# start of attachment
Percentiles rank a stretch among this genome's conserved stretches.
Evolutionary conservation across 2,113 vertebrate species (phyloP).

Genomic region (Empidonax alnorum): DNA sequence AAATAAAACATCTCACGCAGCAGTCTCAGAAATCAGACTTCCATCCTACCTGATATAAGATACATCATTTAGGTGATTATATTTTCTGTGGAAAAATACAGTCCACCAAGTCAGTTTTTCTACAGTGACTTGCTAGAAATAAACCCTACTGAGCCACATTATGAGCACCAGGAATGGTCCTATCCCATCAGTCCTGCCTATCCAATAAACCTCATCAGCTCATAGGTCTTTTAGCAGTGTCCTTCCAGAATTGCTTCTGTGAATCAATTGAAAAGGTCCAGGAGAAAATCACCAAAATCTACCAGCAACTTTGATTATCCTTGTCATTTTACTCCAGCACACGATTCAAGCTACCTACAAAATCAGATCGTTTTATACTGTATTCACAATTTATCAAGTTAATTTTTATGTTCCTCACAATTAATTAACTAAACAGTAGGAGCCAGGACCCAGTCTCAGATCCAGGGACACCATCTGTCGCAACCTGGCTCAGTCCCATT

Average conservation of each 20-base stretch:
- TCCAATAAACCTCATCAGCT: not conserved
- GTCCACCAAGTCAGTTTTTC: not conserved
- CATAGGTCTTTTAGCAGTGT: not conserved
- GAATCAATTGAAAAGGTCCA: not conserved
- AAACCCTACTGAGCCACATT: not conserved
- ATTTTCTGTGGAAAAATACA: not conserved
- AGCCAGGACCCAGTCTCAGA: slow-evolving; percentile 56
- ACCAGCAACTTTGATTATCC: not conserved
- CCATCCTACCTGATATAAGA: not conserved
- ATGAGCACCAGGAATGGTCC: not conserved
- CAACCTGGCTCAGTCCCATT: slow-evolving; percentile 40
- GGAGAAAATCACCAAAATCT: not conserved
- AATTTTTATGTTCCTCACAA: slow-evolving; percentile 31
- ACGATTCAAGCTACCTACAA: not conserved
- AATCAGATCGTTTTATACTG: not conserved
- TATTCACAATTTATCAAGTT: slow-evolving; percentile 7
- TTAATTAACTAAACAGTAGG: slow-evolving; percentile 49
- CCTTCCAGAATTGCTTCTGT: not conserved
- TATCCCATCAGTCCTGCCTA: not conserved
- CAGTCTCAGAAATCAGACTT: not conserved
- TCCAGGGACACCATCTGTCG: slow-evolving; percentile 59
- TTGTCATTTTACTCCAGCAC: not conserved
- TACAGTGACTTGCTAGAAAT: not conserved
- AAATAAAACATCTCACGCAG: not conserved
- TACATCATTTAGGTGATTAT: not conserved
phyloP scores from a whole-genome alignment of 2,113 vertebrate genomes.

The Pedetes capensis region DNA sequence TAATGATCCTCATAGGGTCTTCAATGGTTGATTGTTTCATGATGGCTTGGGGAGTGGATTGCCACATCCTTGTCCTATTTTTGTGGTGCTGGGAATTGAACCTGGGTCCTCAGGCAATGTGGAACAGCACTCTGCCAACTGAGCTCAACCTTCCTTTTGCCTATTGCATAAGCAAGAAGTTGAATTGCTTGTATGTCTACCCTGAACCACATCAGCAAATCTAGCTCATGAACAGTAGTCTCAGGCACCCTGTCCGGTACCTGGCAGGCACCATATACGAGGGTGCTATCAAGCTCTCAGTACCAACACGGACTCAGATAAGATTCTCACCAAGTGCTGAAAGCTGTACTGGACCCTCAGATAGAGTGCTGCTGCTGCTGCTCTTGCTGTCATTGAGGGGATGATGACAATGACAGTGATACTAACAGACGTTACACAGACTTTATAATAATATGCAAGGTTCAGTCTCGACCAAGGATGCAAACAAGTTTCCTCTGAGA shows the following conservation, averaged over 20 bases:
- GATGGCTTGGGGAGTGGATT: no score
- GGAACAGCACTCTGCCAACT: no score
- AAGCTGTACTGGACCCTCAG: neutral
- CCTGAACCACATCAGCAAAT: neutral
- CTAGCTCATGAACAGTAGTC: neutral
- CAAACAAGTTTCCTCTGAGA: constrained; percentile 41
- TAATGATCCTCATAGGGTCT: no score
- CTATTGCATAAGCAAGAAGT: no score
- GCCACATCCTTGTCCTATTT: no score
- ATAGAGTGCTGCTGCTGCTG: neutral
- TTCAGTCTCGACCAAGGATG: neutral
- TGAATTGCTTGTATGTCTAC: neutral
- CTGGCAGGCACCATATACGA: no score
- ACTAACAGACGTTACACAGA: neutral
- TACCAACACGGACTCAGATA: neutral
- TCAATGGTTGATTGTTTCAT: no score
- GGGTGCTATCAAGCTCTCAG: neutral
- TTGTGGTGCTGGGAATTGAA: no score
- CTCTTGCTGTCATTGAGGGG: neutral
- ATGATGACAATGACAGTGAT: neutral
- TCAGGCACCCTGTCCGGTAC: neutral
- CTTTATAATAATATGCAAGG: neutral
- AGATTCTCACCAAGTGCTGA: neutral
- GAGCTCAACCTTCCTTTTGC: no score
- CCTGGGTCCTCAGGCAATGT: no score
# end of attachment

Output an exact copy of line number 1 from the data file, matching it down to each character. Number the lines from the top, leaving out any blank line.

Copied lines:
Percentiles rank a stretch among this genome's conserved stretches.